By Michael Giltz
Updated September 29, 1995 at 04:00 AM EDT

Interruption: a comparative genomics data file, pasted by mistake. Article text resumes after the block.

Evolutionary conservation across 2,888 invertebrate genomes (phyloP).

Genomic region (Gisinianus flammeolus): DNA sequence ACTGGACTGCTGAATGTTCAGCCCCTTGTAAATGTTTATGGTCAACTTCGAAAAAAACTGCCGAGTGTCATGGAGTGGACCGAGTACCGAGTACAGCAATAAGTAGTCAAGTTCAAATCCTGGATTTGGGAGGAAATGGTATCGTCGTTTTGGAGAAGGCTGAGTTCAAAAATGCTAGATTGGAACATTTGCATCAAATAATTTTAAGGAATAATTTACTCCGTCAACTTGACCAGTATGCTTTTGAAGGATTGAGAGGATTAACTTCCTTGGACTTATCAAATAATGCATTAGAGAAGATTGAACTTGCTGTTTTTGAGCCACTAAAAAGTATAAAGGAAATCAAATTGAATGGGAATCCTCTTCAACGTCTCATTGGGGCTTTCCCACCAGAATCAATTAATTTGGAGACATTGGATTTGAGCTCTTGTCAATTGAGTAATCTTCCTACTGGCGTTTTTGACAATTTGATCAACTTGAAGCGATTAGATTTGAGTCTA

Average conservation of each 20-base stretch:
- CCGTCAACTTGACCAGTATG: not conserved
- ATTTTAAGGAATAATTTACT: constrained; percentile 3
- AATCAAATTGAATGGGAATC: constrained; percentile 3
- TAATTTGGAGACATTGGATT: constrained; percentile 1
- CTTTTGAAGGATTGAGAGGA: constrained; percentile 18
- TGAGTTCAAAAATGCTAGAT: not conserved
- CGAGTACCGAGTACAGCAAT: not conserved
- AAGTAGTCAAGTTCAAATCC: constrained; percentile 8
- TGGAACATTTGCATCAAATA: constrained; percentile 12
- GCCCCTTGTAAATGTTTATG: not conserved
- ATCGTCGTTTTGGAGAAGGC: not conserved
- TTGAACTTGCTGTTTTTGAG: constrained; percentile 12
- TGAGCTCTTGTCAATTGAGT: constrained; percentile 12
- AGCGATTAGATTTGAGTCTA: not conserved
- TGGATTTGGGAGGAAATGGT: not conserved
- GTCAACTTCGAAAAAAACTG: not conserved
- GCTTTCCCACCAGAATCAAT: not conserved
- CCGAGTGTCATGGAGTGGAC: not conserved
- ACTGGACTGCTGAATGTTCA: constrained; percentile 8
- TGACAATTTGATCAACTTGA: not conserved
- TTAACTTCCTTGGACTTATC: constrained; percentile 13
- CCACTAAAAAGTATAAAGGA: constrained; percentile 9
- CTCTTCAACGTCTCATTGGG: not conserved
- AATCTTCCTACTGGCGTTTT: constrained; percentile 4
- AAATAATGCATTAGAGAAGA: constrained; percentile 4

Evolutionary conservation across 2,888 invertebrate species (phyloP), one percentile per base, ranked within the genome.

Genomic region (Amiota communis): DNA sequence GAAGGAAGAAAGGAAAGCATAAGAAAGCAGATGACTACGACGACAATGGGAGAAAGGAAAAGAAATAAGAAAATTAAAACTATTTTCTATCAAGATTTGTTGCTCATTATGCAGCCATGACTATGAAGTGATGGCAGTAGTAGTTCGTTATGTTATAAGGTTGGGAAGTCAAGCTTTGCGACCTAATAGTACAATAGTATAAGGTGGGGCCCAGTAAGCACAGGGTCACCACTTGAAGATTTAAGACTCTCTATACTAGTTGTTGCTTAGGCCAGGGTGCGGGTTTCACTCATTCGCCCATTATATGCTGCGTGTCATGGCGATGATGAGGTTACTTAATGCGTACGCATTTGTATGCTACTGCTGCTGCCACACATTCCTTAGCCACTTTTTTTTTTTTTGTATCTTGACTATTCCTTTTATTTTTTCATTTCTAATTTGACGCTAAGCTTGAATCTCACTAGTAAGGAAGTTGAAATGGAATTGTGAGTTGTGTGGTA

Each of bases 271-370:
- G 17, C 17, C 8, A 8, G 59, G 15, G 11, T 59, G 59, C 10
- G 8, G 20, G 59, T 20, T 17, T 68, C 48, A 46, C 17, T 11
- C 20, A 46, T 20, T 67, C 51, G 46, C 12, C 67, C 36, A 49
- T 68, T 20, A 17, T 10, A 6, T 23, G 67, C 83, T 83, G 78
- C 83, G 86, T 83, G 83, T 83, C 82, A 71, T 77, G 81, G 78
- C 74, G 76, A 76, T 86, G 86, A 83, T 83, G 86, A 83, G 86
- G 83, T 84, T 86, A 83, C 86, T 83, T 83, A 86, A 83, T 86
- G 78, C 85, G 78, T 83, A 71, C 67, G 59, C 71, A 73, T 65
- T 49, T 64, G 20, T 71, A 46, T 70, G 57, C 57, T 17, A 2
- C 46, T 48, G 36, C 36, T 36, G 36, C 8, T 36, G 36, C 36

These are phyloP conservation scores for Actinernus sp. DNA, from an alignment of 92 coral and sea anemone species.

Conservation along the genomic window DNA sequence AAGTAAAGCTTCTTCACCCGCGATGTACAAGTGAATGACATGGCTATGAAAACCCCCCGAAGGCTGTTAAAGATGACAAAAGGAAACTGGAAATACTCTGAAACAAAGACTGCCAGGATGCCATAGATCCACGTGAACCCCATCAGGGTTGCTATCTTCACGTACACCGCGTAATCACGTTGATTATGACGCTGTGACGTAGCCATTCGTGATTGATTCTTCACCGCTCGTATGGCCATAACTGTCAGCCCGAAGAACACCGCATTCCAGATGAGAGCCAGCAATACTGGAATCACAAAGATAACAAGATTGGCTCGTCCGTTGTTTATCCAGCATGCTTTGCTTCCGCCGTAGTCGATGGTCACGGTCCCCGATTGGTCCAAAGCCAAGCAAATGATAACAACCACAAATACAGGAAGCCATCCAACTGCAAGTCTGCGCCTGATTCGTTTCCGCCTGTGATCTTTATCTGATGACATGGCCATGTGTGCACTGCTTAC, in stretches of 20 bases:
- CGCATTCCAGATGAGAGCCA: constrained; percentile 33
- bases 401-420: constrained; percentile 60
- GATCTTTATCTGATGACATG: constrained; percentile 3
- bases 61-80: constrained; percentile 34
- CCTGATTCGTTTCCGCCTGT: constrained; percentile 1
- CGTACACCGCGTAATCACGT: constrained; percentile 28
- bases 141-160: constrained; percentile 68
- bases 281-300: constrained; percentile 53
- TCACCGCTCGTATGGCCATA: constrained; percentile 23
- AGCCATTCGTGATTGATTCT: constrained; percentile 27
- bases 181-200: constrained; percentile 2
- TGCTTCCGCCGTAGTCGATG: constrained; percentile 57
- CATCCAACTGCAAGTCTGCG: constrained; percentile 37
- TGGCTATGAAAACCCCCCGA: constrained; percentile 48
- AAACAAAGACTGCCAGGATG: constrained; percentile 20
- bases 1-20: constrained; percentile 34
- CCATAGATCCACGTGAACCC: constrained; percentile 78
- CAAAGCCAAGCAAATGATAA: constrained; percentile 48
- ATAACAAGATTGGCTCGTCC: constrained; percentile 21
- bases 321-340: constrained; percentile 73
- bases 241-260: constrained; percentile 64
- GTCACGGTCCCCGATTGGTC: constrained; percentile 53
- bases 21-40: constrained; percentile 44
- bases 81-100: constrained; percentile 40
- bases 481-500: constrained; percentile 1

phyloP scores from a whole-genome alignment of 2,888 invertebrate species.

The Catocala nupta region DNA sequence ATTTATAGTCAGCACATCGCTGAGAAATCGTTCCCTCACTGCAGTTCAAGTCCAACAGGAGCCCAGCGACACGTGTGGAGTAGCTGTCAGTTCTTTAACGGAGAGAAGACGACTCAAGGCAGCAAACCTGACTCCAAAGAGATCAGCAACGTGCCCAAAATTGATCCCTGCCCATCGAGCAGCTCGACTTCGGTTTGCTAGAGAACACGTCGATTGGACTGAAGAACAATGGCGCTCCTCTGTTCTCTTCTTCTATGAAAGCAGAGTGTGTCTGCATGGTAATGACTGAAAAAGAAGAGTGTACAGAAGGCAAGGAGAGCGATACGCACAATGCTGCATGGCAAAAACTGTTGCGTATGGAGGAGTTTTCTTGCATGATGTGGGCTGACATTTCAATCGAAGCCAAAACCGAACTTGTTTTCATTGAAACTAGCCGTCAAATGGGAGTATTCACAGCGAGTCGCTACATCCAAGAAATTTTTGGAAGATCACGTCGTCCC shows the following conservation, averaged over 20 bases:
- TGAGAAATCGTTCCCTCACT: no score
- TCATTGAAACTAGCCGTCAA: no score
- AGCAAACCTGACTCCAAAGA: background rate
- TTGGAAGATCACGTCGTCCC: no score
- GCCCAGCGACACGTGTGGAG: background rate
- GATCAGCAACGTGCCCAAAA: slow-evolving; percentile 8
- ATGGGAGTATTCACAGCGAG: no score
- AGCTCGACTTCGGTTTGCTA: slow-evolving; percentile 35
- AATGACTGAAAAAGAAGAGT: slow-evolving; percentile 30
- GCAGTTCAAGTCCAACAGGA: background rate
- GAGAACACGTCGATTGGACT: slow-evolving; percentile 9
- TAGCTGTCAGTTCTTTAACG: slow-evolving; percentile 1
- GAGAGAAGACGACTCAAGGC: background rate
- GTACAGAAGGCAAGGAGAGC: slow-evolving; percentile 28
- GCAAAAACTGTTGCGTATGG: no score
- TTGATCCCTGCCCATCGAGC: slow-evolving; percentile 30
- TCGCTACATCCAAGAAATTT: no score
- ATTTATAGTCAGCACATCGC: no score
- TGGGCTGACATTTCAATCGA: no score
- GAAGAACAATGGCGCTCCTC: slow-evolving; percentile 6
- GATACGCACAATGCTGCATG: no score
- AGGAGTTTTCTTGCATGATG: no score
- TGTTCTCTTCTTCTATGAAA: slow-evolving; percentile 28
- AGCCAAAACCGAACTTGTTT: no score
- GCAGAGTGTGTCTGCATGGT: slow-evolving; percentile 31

Oliver Sacks (Awakenings) is famous for his accounts of illnesses of the mind. But however acute his observations, Sacks is usually on the outside looking in. Imagine if that same rigorous intellect and writer’s gift for description were applied to an illness he was dealing with himself and you’ll begin to grasp the accomplishment of this book. Jamison, who coauthored the standard medical text on manic depression, reveals her own struggles with the disease that shattered and shaped her life. She charts an idyllic childhood in which her every enthusiasm was encouraged and then shows those passions becoming more intense and irrational as she grows older. All-night reveries turn into days and even weeks without sleep. Intellectual ideas that power project after project in college become increasingly incoherent. Ruminations on death end with an overwhelming desire to commit suicide. Jamison never shies away from the sometime beauty of her illness, how its gentlish manias have fueled her work. But ultimately it’s obvious that her increasingly erratic and dangerous mood swings are too high a price to pay and that continuous medical and psychological treatment are essential to a productive life. Deeply personal, although never maudlin, Jamison’s remarkable memoir uses lucid, tight prose to describe the most tangled imaginings and unnerving losses of control. An Unquiet Mind proves her life spent dealing with manic depression has been a wonderful opportunity. A

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